Ukraine central bank ex-chief's home burnt in latest attack

Kiev (AFP) –


Ukrainian police on Tuesday investigated a fire that destroyed the house of a reformist former central bank chief, who along with the bank called it an act of "terror."

The country home of Valeria Gontareva in a village north of Kiev burnt to the ground after being struck with a Molotov cocktail on Tuesday morning, Gontareva told Interfax Ukraine from London, where she now lives.

"The terror continues," she added.

Gontareva, who headed the National Bank of Ukraine for three years until 2017 when she resigned, was struck by a car in Britain last month and had to undergo surgery.

In early September, her daughter-in-law's car was burnt in Kiev.

Ukrainian President Volodymyr Zelensky called the attack a "brutal crime, the quick investigation of which must be a priority for law enforcement."

"This is no longer a series of incidents, it is TERROR," the National Bank of Ukraine said in a statement, demanding police action.

"This is a direct and undisguised threat to democracy and the reforms that Ukraine?s future and the well-being of its people depend on," it said.

Police said they had found an "incendiary rocket" at the scene. Footage from surveillance cameras suggested there was a break-in, regional police chief Mykola Zhykovych told Ukrainian media.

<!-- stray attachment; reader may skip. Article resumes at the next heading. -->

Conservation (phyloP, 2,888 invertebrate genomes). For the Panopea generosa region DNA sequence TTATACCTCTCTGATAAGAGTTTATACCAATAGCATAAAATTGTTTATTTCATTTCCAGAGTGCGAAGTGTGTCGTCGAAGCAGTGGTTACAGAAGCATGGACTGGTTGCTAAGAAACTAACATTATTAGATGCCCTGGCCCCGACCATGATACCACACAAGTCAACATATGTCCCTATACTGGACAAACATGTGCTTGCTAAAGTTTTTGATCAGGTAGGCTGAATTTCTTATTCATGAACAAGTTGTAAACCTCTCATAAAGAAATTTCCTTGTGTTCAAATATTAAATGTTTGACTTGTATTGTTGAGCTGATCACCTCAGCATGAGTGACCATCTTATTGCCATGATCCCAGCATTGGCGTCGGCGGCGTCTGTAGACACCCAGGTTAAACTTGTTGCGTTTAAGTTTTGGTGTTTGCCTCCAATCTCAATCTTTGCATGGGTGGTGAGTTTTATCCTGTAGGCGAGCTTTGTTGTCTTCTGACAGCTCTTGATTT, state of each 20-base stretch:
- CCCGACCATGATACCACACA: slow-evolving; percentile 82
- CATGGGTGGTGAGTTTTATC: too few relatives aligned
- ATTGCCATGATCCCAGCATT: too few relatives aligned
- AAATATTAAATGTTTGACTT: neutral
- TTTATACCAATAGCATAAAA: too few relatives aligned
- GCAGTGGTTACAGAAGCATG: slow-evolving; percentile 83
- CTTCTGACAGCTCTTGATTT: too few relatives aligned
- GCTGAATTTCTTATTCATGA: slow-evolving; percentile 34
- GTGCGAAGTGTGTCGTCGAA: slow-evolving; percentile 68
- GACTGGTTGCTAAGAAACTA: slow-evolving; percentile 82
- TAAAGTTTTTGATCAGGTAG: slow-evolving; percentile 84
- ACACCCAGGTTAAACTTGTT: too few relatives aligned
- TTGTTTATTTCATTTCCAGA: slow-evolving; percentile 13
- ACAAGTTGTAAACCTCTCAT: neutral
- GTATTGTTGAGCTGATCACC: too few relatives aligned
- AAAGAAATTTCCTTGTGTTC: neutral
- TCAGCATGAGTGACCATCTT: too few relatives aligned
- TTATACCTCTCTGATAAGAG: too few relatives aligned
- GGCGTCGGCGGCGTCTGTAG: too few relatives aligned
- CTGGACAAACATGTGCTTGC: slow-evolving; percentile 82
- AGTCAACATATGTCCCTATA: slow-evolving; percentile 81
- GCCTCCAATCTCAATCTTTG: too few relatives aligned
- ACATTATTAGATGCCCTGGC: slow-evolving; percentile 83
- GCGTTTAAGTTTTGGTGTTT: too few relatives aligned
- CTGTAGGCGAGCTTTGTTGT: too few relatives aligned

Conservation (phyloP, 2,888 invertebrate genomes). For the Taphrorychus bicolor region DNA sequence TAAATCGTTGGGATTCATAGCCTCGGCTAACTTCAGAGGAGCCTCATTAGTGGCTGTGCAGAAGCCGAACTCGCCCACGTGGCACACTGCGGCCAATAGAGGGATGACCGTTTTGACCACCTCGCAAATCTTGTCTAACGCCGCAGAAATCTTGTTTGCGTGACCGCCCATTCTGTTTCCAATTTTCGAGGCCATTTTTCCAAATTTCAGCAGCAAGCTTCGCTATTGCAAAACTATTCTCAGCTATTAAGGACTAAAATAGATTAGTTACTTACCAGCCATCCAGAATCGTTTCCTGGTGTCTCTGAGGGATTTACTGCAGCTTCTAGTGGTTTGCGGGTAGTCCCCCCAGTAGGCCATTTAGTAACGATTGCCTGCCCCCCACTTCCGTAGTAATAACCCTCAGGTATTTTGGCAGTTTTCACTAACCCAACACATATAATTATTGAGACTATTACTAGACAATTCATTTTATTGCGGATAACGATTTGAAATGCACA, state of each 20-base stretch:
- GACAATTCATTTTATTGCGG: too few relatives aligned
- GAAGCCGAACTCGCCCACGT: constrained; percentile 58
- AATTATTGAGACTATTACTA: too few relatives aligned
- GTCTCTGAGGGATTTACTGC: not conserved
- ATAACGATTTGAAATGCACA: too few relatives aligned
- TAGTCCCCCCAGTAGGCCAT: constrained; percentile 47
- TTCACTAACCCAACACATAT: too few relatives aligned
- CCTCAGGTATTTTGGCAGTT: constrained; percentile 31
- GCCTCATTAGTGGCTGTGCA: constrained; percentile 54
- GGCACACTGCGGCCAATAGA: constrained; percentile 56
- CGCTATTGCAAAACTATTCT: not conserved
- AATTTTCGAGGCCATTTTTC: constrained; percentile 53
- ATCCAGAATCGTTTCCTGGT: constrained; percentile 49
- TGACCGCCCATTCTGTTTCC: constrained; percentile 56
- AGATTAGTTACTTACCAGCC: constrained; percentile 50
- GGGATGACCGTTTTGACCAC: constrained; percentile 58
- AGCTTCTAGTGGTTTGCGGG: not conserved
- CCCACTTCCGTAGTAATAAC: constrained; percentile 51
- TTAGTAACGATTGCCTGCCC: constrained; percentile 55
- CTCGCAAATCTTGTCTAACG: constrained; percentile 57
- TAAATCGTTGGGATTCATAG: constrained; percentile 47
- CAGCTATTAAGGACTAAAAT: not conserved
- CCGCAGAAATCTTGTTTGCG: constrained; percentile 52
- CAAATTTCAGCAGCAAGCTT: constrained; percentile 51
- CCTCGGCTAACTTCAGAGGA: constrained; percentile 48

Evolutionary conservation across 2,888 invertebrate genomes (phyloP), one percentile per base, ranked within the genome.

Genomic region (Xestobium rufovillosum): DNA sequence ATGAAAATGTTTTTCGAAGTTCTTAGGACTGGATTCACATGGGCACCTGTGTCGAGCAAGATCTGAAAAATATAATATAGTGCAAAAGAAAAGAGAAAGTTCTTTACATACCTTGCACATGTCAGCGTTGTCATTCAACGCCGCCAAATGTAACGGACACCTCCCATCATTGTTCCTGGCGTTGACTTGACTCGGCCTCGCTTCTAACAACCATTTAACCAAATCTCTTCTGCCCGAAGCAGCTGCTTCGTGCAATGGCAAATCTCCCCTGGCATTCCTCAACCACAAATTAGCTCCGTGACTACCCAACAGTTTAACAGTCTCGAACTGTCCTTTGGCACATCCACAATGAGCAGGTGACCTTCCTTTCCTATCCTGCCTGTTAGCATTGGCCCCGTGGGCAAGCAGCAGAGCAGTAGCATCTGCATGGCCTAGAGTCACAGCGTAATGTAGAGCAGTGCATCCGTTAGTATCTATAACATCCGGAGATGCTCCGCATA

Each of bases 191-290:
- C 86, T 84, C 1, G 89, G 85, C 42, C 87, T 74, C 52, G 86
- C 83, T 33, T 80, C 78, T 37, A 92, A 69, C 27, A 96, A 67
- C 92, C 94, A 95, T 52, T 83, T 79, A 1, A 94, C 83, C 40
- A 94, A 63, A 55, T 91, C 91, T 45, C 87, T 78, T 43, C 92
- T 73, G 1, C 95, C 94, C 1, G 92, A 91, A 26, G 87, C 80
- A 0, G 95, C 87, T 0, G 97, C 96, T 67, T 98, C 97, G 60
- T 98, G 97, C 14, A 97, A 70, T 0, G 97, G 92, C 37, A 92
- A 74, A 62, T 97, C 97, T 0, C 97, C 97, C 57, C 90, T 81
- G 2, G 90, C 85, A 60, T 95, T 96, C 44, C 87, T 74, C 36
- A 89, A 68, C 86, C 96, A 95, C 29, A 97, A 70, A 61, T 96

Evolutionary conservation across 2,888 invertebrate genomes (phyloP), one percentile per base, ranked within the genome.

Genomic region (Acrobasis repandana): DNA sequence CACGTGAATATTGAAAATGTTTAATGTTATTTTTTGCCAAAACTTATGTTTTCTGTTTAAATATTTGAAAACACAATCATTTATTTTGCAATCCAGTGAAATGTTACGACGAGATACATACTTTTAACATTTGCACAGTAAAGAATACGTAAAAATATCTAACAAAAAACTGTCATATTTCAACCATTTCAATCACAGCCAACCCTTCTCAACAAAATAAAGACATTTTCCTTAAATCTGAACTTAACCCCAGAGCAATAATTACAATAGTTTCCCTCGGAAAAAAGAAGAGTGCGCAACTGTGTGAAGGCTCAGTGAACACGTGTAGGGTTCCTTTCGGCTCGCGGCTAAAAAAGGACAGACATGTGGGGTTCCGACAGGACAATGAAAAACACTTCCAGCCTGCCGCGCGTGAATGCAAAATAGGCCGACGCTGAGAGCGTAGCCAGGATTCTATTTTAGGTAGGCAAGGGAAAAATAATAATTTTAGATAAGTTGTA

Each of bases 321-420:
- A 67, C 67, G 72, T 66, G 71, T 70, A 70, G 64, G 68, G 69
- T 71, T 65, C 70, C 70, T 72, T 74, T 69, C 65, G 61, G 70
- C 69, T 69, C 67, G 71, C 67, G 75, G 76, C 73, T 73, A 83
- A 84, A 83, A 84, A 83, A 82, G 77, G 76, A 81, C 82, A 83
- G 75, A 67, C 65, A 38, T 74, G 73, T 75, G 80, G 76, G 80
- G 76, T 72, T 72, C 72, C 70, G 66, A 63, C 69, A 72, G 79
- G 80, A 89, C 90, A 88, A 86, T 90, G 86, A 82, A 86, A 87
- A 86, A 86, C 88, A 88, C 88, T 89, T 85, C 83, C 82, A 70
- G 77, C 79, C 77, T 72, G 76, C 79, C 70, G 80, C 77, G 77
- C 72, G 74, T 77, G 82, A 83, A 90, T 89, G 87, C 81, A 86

The US Embassy called for an "urgent and thorough investigation" while a joint statement by the European and American business associations warned that "such situations are sending the wrong message."

Gontareva, an investment banker, was appointed to the post in 2014, shortly after war broke out in eastern Ukraine following the declaration of independence by pro-Russian separatists in the region.

Respected in the West for her reforms in Ukraine's murky financial sector, Gontareva resigned in 2017 after coming under intense pressure from tycoons and lawmakers who wanted to throw her in jail for devaluating the national currency.

Gontareva came into conflict with Ukrainian oligarch Igor Kolomoisky, whom she accused of siphoning $ 5.5 billion from the country's largest bank PrivatBank, which was nationalised in 2016.

Kolomoisky, who returned to Ukraine this year after living abroad, has links to former comedian President Zelensky: the oligarch's channel broadcasts Zelensky's shows, and Zelensky has employed several people who formerly worked for Kolomoisky.

Zelensky earlier this month met Kolomoisky, who is looking to invalidate PrivatBank's nationalisation.

The tycoon denied the two discussed a deal on PrivatBank, but said he saw a "good window of opportunity" for a "settlement".